It’s the night before your exam and you’re freaking out because the notes you took are all over the place and they simply do not make sense to you, not anymore than when you first took them. Do you give up and just decide to not study? Or do you call up a friend and ask them if they can send you their notes? They won’t be your personal notes, but at least it’s something, right?
There’s a simple solution to the ever-irritating pain of having to keep up with your teacher who’s moving through slides like a race car while you’re trying to studiously take notes. Here are five note taking tips that should help any college student be able to actually understand what they scribbled down when that next exam comes around.
1. Write in a legible color.
This may seem like common sense, but we all have that purple or aqua colored pen in our pencil cases that we use to take notes from time to time. You may be tempted to pull out the glittery pen and take notes in class, but don’t be fooled. Some of those writing utensils run out of ink quickly or let out a bunch of ink at once, and soon you find yourself with not enough ink, or a huge inkblot in the middle of your notebook. Stick to the basics: blue, black and red. Yes, these colors are general and boring. However, when studying for an exam, you’ll be grateful you wrote in a color you are able to read and see instead of trying to figure out what the purple squiggles mean in the middle of the inkblot on the page.
2. Highlight key words and phrases.
Highlighting key words and phrases will help you remember important topics and details when you look back through your notes. This will also make things stand out whenever you’re reviewing your notes. If you’re studying for an exam, you are going to want to look over the most important topics and details. Highlighting key parts of your notes will make your studying easier because you will know to focus on the things highlighted. This will also help if you are cramming for an exam the night before and are avoiding pulling an all-nighter (we all know those really don’t help as much as we think we do). If you’re cramming, having things highlighted will help you study more efficiently and will help you make a mental note to remember only the crucial information.
3. Develop your own personal shorthand.
Developing your own personal shorthand will come in handy in many more instances other than just taking notes. If you know how to write in shorthand, then more power to you! However, if you do not know how to use shorthand, then developing your own unique version that’s specific to you will help a lot when taking notes. We have all had those teachers that speak about 100 mph and never leave anything up on the board/screen for more than a minute. Taking notes while those teachers are giving a lecture is like trying to keep up with an Olympic runner. Your shorthand will make it easier to jot down notes that you will be able to understand in the future (since you came up with it). Your shorthand can be anything from leaving vowels out of long words, abbreviating words, using SMS language, numbers, symbols, etc. Just about anything that will help you write quickly and efficiently so that when you take a second look at your notes, it’s not a bunch of gibberish and there aren’t important words or phrases missing.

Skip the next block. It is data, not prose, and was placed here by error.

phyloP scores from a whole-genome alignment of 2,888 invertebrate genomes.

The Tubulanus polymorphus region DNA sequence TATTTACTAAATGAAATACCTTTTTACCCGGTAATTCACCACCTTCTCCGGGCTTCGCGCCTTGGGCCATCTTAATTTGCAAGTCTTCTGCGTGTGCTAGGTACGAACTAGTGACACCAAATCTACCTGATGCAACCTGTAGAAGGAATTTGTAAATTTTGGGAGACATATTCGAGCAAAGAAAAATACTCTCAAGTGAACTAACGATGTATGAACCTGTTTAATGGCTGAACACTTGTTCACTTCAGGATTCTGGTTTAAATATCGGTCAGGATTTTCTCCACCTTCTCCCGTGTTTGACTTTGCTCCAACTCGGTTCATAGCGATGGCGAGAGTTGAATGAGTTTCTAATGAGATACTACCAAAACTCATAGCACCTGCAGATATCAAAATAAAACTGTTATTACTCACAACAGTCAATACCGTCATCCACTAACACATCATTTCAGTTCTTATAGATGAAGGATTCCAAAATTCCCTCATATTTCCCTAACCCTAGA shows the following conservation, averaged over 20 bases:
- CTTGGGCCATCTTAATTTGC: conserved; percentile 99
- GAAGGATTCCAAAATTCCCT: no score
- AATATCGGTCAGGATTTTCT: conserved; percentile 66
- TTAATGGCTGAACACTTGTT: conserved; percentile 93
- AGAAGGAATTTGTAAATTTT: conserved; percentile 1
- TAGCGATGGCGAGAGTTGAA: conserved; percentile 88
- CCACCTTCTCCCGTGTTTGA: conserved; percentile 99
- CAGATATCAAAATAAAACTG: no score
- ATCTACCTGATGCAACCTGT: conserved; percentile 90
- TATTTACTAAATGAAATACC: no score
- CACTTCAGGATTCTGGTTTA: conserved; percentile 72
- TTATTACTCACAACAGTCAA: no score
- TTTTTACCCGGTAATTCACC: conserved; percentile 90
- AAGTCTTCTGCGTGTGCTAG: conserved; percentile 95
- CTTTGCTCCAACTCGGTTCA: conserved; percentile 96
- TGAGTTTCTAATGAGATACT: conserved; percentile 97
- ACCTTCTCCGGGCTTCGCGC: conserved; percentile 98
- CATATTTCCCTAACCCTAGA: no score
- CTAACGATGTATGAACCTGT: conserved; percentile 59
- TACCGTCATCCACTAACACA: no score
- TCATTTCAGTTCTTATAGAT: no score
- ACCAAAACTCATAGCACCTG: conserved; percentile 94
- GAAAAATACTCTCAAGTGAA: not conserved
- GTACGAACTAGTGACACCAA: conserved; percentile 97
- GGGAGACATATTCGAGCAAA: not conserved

4. Do not write down every word.
If you write down every word that your professor says or that is on a PowerPoint slide, then you will most likely not be able to keep up. If you do, your hand will most likely cramp up as you write furiously in a desperate effort to keep up. Another important fact to keep in mind is that if you are trying to write down every word being said, you might miss something essential to your notes and you will be left with having to ask your peers what your professor just said. Writing down every word also wastes time; time that could be used for taking notes on material that you will actually be tested on. This is where tip #3, will come in handy. Your shorthand will allow you to leave out unnecessary words and only write down what you will really need.
5. Keep notes for each of your classes in different sections.
Nancy Pelosi once said, “Organize, don’t agonize.” The truth in this is abundant. If you organize your notes for each of your classes in different sections then finding them later will be 100 times easier. Having your notes all together makes it easier for you to lose track of where one class’ notes begin and end. Different sections keep your notes organized and it also keeps them all in one place according to each subject. There is nothing worse than reading half a page of notes on biology and expect to start reading the second half on the following page, only to find out that that page is full of dates and important figures for your history class. Where is that other half of notes?!? Keeping your notes in different sections will be extremely helpful when trying to find the other half page of notes.
Taking notes is a part of our every day school lives. We go to class and take notes to help us comprehend and review what we have learned. Looking back on well-taken notes will help you be successful in each and every single one your classes. Follow these note taking tips and begin to notice the changes in your academic skills. Follow one tip, or follow them all, whatever you decide make sure to do whatever feels best for you. After all, you will be the one studying your notes and using them to help you get an A on that exam.
Featured image source: cappex.com and
Francis Martinez is a Journalism major at Texas Tech University. She is fluent in Spanish, loves to eat spicy foods and Luna Smores Bars, and you will often find her watching or attending soccer games. She is left-handed and her two favorite places in the world are Cape Town, South Africa and the neighborhood where she grew up in Texas.